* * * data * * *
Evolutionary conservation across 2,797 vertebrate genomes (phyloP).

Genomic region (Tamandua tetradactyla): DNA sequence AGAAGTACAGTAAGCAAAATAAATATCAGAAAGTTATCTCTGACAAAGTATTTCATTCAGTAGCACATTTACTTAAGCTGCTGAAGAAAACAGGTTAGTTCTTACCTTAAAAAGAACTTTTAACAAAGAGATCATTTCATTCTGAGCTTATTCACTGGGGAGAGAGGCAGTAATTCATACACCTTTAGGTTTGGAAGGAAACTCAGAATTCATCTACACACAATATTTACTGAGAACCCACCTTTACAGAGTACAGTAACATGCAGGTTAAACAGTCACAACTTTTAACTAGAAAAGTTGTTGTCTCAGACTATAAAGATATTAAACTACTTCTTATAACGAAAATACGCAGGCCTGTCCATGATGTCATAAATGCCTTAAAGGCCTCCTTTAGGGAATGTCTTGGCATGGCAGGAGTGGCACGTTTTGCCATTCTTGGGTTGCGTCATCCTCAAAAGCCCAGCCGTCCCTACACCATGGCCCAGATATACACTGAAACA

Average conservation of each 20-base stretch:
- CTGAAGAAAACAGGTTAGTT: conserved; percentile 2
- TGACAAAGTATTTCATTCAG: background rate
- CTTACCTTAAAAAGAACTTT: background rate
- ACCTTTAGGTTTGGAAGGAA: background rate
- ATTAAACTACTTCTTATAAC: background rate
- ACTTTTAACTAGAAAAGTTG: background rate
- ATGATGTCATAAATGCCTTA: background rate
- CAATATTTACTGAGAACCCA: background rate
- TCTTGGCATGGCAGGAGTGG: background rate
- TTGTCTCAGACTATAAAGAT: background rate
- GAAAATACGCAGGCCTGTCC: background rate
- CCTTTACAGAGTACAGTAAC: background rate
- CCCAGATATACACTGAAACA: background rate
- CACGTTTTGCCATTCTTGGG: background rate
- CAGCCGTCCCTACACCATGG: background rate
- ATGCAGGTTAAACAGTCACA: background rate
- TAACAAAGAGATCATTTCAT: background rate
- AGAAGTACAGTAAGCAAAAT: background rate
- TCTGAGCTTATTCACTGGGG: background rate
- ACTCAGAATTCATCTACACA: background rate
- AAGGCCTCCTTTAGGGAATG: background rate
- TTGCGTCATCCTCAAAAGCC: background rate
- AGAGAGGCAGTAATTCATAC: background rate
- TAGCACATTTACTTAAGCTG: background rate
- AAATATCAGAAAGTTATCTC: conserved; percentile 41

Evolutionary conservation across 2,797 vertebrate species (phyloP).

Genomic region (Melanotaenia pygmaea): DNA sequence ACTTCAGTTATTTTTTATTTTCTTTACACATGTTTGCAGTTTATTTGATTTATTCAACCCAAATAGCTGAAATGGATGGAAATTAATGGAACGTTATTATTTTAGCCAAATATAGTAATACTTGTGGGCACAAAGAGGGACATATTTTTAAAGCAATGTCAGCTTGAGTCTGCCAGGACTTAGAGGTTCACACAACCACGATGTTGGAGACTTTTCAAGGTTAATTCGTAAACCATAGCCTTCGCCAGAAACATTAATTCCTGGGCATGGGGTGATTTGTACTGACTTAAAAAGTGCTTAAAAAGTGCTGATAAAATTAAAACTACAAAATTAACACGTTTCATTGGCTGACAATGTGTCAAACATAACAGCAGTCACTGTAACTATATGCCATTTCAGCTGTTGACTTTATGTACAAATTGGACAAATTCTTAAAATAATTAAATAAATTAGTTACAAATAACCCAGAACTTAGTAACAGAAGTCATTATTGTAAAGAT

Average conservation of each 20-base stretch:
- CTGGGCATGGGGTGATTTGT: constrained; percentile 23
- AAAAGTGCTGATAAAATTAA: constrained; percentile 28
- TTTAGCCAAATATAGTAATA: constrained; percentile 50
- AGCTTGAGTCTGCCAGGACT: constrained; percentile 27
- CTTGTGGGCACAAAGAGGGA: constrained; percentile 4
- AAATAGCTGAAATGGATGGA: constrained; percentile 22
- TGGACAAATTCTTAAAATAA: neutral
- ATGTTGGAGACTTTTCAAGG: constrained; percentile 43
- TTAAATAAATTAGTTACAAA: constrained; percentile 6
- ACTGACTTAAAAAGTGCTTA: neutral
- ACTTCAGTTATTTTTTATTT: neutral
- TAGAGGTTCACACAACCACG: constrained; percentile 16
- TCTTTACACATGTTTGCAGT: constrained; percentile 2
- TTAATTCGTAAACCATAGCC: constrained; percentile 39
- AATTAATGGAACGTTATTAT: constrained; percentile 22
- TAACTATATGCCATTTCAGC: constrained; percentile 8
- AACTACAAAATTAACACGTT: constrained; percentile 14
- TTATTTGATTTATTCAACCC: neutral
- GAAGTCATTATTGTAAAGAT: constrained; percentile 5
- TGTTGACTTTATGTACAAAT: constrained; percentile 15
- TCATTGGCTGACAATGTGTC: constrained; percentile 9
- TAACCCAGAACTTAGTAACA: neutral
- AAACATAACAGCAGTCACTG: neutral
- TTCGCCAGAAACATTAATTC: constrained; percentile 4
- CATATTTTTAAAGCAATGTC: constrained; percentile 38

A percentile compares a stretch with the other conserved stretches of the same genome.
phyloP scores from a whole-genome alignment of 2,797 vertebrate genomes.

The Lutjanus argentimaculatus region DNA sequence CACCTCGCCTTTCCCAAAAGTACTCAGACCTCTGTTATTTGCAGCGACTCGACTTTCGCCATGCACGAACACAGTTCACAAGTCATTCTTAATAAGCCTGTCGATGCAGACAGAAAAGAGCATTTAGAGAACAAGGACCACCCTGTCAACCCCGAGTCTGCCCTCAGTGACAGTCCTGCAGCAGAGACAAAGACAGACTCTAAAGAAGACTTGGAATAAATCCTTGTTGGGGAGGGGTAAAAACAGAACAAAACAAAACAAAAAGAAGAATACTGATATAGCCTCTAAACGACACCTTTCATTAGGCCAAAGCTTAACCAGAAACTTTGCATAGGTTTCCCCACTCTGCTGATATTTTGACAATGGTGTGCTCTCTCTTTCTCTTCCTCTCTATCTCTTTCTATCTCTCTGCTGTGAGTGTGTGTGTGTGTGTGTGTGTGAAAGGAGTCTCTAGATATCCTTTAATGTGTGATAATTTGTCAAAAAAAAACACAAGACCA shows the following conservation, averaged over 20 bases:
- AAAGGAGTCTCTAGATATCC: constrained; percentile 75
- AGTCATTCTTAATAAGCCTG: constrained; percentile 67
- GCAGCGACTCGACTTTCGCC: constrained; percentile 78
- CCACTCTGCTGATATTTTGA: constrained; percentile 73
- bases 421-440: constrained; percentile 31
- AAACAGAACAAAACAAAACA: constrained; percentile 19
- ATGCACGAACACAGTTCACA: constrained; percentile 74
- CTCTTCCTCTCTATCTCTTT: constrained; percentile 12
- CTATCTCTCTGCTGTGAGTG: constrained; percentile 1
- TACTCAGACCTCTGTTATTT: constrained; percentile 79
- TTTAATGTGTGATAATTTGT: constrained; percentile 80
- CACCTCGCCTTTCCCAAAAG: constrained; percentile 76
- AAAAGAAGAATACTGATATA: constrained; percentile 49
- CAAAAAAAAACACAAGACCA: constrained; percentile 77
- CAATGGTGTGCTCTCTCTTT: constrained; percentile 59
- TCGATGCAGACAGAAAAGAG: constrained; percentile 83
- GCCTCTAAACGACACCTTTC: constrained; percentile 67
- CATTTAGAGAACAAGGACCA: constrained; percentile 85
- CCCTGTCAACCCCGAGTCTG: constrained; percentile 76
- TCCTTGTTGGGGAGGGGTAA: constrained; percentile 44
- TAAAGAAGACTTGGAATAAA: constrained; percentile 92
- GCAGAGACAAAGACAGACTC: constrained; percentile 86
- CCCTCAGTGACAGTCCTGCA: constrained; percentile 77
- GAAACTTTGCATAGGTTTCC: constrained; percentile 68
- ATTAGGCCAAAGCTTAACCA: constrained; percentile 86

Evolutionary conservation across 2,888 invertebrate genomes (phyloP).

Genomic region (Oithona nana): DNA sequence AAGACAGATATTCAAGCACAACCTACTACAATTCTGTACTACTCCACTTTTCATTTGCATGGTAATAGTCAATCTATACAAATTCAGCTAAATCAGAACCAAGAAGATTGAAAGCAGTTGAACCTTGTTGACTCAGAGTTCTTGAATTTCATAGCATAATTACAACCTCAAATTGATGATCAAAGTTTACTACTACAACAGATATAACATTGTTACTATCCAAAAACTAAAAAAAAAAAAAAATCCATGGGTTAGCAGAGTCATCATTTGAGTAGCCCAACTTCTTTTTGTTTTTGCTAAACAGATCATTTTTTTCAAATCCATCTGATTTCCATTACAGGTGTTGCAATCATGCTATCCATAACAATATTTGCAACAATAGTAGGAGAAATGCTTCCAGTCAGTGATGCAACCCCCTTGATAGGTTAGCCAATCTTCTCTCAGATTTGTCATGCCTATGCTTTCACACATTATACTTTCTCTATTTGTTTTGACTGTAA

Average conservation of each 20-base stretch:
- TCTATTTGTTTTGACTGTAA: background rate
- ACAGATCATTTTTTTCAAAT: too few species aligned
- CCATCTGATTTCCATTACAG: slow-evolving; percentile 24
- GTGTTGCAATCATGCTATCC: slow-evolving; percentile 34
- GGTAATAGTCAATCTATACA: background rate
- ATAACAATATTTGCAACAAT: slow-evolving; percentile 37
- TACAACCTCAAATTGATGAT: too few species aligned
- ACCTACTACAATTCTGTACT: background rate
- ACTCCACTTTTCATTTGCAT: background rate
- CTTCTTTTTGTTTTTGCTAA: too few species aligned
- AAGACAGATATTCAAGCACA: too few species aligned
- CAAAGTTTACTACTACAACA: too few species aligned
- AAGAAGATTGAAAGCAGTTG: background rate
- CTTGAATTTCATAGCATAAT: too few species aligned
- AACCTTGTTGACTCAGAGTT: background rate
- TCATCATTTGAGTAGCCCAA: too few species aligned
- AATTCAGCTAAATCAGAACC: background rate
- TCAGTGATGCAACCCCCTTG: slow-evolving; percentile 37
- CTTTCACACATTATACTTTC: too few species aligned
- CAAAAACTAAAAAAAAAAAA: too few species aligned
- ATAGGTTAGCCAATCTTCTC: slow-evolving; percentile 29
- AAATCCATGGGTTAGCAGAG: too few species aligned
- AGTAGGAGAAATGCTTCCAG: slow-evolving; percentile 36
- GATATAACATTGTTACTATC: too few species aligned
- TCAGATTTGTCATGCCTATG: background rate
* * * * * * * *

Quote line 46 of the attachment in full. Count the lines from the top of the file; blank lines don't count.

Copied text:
- AATTAATGGAACGTTATTAT: constrained; percentile 22